In the ongoing tug-of-war between Alabama businessman, Milton McGregor and Attorney General, Luther Strange, Assistant Attorney General John Kachelman has filed a notice of appeal to the most recent ruling. In 2013 Police seized $263,105 and 1,615 electronic bingo machines from McGregor’s VictoryLand, which includes Quincy’s 777 Casino. On Thursday Circuit 15 Judge William Shashy ruled the forfeiture unlawful, citing the equal protection clause and stating that McGregor’s VictoryLand was being singled out for enforcement while other venues in the state continue to operate. The judge did not rule on the legality of the devices.

In a scathing statement the judge said, “It is apparent at the present time that the State of Alabama is cherrypicking which facilities should remain open or closed. This Court refuses to be used an instrument to perpetuate unfair treatment.”

Shashy was ordered by the Alabama Supreme Court to hear the case. All judges in the circuit where VictoryLand is located have been recused from hearing the case.

Not addressing the most pressing legal issue, whether the machines are even legal, means the battle is far from over. The issue of the search warrant executed to seize the money and property could find its way into the federal court system and eventually all the way to the U.S. Supreme Court.

In 2013 Circuit Judge Tom Young denied the supporting affidavit for the search warrant due to a lack of probable cause. The Court of Criminal Appeals agreed with his ruling unanimously. Then the Alabama Supreme Court forced Judge Young to sign the warrant, which he did with “the greatest judicial reluctance.” VictoryLand lawyers were not provided access to the over 200 page document when the facility was last raided. The documents were later unsealed.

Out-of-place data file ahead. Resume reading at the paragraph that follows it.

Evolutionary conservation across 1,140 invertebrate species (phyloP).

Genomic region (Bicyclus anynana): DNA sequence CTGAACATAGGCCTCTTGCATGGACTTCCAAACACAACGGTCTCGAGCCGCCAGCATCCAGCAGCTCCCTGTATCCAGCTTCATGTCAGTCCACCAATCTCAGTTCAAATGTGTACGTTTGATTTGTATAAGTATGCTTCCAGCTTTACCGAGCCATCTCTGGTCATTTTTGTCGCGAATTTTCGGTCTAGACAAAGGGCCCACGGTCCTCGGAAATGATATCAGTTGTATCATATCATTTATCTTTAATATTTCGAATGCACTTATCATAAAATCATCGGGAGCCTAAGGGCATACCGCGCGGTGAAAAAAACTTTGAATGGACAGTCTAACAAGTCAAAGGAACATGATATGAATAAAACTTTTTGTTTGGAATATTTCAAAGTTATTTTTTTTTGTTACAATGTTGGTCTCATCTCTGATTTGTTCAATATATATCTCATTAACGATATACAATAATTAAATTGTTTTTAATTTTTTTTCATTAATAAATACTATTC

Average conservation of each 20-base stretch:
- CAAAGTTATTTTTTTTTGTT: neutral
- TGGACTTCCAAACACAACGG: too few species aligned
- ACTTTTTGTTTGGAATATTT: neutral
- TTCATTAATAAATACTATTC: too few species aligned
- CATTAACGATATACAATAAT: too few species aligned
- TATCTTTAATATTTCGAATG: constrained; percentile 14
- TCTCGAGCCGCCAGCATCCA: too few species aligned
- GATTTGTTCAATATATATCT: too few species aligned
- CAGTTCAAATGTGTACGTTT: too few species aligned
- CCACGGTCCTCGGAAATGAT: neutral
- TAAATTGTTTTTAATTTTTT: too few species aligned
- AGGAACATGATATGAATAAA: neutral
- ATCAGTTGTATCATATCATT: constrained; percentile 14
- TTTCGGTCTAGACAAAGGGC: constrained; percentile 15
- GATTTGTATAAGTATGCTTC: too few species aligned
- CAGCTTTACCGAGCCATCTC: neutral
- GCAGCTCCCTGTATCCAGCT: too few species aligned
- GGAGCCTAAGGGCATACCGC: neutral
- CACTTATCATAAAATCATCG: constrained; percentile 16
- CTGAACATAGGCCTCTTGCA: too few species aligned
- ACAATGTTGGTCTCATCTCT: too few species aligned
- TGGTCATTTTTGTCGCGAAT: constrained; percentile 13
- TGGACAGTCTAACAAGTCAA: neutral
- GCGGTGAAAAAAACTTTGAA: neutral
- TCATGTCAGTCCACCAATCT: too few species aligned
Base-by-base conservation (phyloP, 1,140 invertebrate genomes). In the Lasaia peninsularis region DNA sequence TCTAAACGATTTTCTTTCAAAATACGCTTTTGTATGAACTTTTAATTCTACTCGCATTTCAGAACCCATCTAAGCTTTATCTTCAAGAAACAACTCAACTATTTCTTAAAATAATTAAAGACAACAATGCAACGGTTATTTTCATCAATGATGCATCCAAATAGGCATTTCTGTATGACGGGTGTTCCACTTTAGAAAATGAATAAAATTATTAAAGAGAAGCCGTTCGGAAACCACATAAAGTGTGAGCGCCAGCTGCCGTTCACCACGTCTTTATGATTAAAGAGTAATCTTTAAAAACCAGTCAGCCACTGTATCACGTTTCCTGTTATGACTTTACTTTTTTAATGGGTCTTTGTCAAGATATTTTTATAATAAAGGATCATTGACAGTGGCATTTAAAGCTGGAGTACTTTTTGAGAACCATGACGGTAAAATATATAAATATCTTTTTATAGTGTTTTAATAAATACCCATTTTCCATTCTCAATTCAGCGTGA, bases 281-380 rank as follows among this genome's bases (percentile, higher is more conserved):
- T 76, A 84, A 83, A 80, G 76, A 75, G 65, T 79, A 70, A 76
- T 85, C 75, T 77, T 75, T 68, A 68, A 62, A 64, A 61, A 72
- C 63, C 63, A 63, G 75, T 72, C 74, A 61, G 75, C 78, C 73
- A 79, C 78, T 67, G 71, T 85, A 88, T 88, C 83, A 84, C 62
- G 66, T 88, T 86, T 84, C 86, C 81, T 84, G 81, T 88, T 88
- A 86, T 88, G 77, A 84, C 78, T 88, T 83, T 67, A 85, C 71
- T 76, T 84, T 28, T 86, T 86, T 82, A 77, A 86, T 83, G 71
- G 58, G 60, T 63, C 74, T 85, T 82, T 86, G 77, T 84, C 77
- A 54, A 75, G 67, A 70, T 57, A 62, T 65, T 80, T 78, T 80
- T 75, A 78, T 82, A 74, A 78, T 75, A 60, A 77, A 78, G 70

Macon County voters have approved the machines and lawyers for VictoryLand contend the litmus test or “Cornerstone Rules” set out by the Alabama Supreme Court, which define illegal gambling devices, do not apply because of the citizen referendum.

VictoryLand was one of the largest employers in Macon County before the latest raid and seizure. Public protests and Civil Rights rallies, including a May 2014 protest at the University of Alabama campus in Tuscaloosato have occurred over the issue. Over 500 people from Macon and Greene counties gathered at the university to show their discontent with the Attorney General’s enforcement actions that gutted jobs in their counties.

The battle may not need to proceed for years on end if Alabama Senate President Pro Tem Del Marsh gets his way in an upcoming special session of the Legislature, set to address budget issues. Marsh has proposed a bill that ran out of time in the regular session on April 15th. The bill would authorize a statewide lottery as well as allow casinos to operate at the state’s four greyhound tracks. Victoryland has a track, which was idled after revenues from bingo machines disappeared. There is also a shuttered 300 room luxury hotel which closed shortly after gaming ceased there. Since the raid and seizure of cash and machines, VictoryLand has been reduced to a small simulcast facility open 6 days a week.

At one point VictoryLand was in the top ten “casinos” in the United States with 6,400 machines. As a bingo facility, it was the largest in the U.S. by machine count.

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